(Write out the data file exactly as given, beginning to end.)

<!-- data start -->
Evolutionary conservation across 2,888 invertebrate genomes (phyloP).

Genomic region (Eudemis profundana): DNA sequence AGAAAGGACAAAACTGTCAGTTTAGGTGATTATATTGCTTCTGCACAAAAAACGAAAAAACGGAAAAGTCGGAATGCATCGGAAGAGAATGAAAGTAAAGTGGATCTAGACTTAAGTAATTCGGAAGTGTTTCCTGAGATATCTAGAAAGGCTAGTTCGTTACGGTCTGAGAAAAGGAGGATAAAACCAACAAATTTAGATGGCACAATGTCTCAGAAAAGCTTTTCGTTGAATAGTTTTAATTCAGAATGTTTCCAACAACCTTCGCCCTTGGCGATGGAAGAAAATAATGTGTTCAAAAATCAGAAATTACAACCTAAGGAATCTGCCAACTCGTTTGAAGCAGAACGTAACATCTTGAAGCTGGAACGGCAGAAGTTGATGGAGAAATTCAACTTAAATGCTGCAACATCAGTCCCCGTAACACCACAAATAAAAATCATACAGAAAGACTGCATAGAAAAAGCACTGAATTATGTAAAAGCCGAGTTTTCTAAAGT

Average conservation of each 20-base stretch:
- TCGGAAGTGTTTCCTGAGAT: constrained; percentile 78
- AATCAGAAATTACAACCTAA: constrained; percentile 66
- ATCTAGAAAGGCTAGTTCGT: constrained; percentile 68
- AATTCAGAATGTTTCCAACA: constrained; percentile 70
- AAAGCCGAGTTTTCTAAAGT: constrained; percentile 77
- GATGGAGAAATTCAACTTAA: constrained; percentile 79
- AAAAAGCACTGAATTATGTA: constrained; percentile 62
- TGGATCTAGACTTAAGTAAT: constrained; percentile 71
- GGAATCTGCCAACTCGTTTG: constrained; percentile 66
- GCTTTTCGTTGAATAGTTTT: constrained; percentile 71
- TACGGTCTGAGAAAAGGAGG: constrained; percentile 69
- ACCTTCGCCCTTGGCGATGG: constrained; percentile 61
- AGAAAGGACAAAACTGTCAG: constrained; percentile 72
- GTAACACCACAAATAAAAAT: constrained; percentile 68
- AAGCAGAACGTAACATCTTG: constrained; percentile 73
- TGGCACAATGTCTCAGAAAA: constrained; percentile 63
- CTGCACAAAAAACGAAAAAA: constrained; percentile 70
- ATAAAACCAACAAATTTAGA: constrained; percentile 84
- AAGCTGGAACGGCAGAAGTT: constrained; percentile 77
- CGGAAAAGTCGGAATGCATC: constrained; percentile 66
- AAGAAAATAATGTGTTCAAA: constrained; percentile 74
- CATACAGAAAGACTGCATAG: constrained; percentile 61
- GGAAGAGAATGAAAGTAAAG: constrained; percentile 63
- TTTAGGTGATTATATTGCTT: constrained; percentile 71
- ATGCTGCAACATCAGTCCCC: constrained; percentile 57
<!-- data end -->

Evolutionary conservation across 2,888 invertebrate genomes (phyloP).

Genomic region (Eudemis profundana): DNA sequence AGAAAGGACAAAACTGTCAGTTTAGGTGATTATATTGCTTCTGCACAAAAAACGAAAAAACGGAAAAGTCGGAATGCATCGGAAGAGAATGAAAGTAAAGTGGATCTAGACTTAAGTAATTCGGAAGTGTTTCCTGAGATATCTAGAAAGGCTAGTTCGTTACGGTCTGAGAAAAGGAGGATAAAACCAACAAATTTAGATGGCACAATGTCTCAGAAAAGCTTTTCGTTGAATAGTTTTAATTCAGAATGTTTCCAACAACCTTCGCCCTTGGCGATGGAAGAAAATAATGTGTTCAAAAATCAGAAATTACAACCTAAGGAATCTGCCAACTCGTTTGAAGCAGAACGTAACATCTTGAAGCTGGAACGGCAGAAGTTGATGGAGAAATTCAACTTAAATGCTGCAACATCAGTCCCCGTAACACCACAAATAAAAATCATACAGAAAGACTGCATAGAAAAAGCACTGAATTATGTAAAAGCCGAGTTTTCTAAAGT

Average conservation of each 20-base stretch:
- TCGGAAGTGTTTCCTGAGAT: constrained; percentile 78
- AATCAGAAATTACAACCTAA: constrained; percentile 66
- ATCTAGAAAGGCTAGTTCGT: constrained; percentile 68
- AATTCAGAATGTTTCCAACA: constrained; percentile 70
- AAAGCCGAGTTTTCTAAAGT: constrained; percentile 77
- GATGGAGAAATTCAACTTAA: constrained; percentile 79
- AAAAAGCACTGAATTATGTA: constrained; percentile 62
- TGGATCTAGACTTAAGTAAT: constrained; percentile 71
- GGAATCTGCCAACTCGTTTG: constrained; percentile 66
- GCTTTTCGTTGAATAGTTTT: constrained; percentile 71
- TACGGTCTGAGAAAAGGAGG: constrained; percentile 69
- ACCTTCGCCCTTGGCGATGG: constrained; percentile 61
- AGAAAGGACAAAACTGTCAG: constrained; percentile 72
- GTAACACCACAAATAAAAAT: constrained; percentile 68
- AAGCAGAACGTAACATCTTG: constrained; percentile 73
- TGGCACAATGTCTCAGAAAA: constrained; percentile 63
- CTGCACAAAAAACGAAAAAA: constrained; percentile 70
- ATAAAACCAACAAATTTAGA: constrained; percentile 84
- AAGCTGGAACGGCAGAAGTT: constrained; percentile 77
- CGGAAAAGTCGGAATGCATC: constrained; percentile 66
- AAGAAAATAATGTGTTCAAA: constrained; percentile 74
- CATACAGAAAGACTGCATAG: constrained; percentile 61
- GGAAGAGAATGAAAGTAAAG: constrained; percentile 63
- TTTAGGTGATTATATTGCTT: constrained; percentile 71
- ATGCTGCAACATCAGTCCCC: constrained; percentile 57